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Concert Program Cover

Second Concert of the 61st Season

Holiday Extravaganza V

Sunday, December 5th, 1999
Cordier Auditorium
Robert Jones, Conductor

  Water Music Suite in F G. F. Handel  
 

III. Allegro

   
       
  Magnificat G.B. Pergolesi  
 

Magnificat
Et misericordia
Deposuit potentes
Suscepit Israel
Sicut locutus est
Sicut erat in principio

 
  Manchester College Choral Society
Debra Lynn, conductor
Carlotta Olinger, soprano solo
Sandy Funk, alto solo
Mark Schwartz, tenor solo
Dwight Farringer, bass solo
 
       
  Intermission  
       
  Polonaise in C, Op. 49 Anatol Liadov  
       
  Serenade of Carols Morton Gould  
 

I. Kings of Orient - The Babe of Bethlehem - Rocking - Greensleeves
II. Boar's Head Carol - Patapan - Carol of Service
III. Come, Love We God - Coventry Carol - The Holly and the Ivy
IV. Irish Carol - God Rest Ye Merry Gentlemen - Wassail Song - My Dancing Day

 
       
  Sleigh Ride Leroy Anderson  
       
  The Twelve Days of Christmas arr. John Finnegan  
       
 

Program Notes by James R. C. Adams

 
  The Water Music Suite in F -- Mvt. III George Frideric Handel
(1685-1759)
 
 

Handel was an exact contemporary of Bach, born in the same year, and dying only nine years later than Bach. Both came from north German middle-class families; both were Protestants, and both took their religion seriously. However, while Bach remained a provincial, family man, Handel became a well-traveled man-of-the-world. His stay in Italy stamped his music with an Italianate quality most notable in his oratorios.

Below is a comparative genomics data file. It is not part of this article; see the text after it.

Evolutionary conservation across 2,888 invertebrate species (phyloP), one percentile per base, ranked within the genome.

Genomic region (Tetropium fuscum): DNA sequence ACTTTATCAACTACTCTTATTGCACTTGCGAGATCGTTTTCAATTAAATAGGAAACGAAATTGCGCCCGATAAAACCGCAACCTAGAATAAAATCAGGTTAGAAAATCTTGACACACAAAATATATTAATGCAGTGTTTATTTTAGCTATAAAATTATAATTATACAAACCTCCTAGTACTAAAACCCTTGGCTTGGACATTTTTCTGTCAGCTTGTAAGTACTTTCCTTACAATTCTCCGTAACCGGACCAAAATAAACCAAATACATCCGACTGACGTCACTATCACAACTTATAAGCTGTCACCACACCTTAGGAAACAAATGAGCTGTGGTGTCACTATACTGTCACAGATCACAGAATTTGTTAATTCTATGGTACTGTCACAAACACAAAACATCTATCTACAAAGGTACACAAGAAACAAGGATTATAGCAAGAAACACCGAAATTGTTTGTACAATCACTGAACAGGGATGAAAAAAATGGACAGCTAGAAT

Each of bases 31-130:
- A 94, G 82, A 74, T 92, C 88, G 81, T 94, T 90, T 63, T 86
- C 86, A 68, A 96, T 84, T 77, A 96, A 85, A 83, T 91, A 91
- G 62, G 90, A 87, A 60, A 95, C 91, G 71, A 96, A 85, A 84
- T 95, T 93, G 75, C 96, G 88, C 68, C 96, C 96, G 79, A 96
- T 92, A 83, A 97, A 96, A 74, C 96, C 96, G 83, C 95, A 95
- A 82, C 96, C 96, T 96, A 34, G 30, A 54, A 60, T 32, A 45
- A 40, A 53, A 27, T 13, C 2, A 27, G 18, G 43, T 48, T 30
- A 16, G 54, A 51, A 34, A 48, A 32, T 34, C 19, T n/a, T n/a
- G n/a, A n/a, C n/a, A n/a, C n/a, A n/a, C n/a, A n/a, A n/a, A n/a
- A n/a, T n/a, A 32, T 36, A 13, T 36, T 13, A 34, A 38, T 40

Handel had a short temper and a ready wit. Once, when an English singer objected to the way Handel was accompanying him on the harpsichord, and threatened to stamp it to pieces if Handel didn't do things HIS way, Handel is said to have replied: "Let me know when you will do that, and I will advertise it; for I am sure more people will come to see you jump than to hear you sing."

Handel wrote the Water Music on a commission from King George for a royal party on the Thames. The music was performed in 1717 by an orchestra of fifty, unusually large for the period, and it was a tremendous success, having to be repeated three times. The music consisted of three suites, of which we hear a portion of the third today. There have been a number of different arrangements, most omitting several sections. The organization of the pieces varies from version to version. For instance, the final movement in the well-known arrangement by Sir Hamilton Harty appears as "the sixth movement" in some versions. From the third suite being used today, we hear the third movement: allegro.


 
       
  Magnificat Giovanni Battista Pergolese
(1710-1736)